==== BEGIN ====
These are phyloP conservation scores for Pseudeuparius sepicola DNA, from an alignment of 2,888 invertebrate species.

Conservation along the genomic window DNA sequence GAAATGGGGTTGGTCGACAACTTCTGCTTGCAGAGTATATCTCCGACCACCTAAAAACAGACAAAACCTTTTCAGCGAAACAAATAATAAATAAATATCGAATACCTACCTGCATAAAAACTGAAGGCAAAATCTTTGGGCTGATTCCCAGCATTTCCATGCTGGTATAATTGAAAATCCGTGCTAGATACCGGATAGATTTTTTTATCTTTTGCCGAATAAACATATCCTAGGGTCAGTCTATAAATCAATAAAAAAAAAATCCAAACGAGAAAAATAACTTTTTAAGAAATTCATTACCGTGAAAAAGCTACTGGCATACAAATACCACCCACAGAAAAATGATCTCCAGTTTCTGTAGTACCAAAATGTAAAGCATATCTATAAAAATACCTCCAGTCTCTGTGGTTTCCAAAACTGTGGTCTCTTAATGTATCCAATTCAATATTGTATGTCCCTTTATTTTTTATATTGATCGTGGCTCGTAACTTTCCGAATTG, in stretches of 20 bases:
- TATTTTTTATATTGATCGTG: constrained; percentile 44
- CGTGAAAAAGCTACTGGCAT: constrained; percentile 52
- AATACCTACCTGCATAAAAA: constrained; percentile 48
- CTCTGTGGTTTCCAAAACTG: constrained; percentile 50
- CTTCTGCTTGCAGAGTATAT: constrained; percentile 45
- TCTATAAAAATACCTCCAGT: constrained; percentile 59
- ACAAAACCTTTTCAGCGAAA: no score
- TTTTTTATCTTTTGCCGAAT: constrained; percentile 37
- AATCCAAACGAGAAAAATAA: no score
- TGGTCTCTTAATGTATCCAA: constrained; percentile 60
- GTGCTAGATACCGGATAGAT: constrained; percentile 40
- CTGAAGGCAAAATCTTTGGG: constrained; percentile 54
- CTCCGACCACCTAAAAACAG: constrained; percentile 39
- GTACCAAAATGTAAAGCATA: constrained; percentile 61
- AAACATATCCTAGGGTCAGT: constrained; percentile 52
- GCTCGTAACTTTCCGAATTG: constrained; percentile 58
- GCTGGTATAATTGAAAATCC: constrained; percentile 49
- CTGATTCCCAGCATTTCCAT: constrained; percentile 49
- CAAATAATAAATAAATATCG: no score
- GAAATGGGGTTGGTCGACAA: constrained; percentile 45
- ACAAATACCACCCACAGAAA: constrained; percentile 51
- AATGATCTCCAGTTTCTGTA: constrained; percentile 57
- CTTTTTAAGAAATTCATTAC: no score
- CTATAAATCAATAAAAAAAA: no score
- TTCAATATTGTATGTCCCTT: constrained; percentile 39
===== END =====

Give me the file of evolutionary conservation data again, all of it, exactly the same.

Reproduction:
These are phyloP conservation scores for Pseudeuparius sepicola DNA, from an alignment of 2,888 invertebrate species.

Conservation along the genomic window DNA sequence GAAATGGGGTTGGTCGACAACTTCTGCTTGCAGAGTATATCTCCGACCACCTAAAAACAGACAAAACCTTTTCAGCGAAACAAATAATAAATAAATATCGAATACCTACCTGCATAAAAACTGAAGGCAAAATCTTTGGGCTGATTCCCAGCATTTCCATGCTGGTATAATTGAAAATCCGTGCTAGATACCGGATAGATTTTTTTATCTTTTGCCGAATAAACATATCCTAGGGTCAGTCTATAAATCAATAAAAAAAAAATCCAAACGAGAAAAATAACTTTTTAAGAAATTCATTACCGTGAAAAAGCTACTGGCATACAAATACCACCCACAGAAAAATGATCTCCAGTTTCTGTAGTACCAAAATGTAAAGCATATCTATAAAAATACCTCCAGTCTCTGTGGTTTCCAAAACTGTGGTCTCTTAATGTATCCAATTCAATATTGTATGTCCCTTTATTTTTTATATTGATCGTGGCTCGTAACTTTCCGAATTG, in stretches of 20 bases:
- TATTTTTTATATTGATCGTG: constrained; percentile 44
- CGTGAAAAAGCTACTGGCAT: constrained; percentile 52
- AATACCTACCTGCATAAAAA: constrained; percentile 48
- CTCTGTGGTTTCCAAAACTG: constrained; percentile 50
- CTTCTGCTTGCAGAGTATAT: constrained; percentile 45
- TCTATAAAAATACCTCCAGT: constrained; percentile 59
- ACAAAACCTTTTCAGCGAAA: no score
- TTTTTTATCTTTTGCCGAAT: constrained; percentile 37
- AATCCAAACGAGAAAAATAA: no score
- TGGTCTCTTAATGTATCCAA: constrained; percentile 60
- GTGCTAGATACCGGATAGAT: constrained; percentile 40
- CTGAAGGCAAAATCTTTGGG: constrained; percentile 54
- CTCCGACCACCTAAAAACAG: constrained; percentile 39
- GTACCAAAATGTAAAGCATA: constrained; percentile 61
- AAACATATCCTAGGGTCAGT: constrained; percentile 52
- GCTCGTAACTTTCCGAATTG: constrained; percentile 58
- GCTGGTATAATTGAAAATCC: constrained; percentile 49
- CTGATTCCCAGCATTTCCAT: constrained; percentile 49
- CAAATAATAAATAAATATCG: no score
- GAAATGGGGTTGGTCGACAA: constrained; percentile 45
- ACAAATACCACCCACAGAAA: constrained; percentile 51
- AATGATCTCCAGTTTCTGTA: constrained; percentile 57
- CTTTTTAAGAAATTCATTAC: no score
- CTATAAATCAATAAAAAAAA: no score
- TTCAATATTGTATGTCCCTT: constrained; percentile 39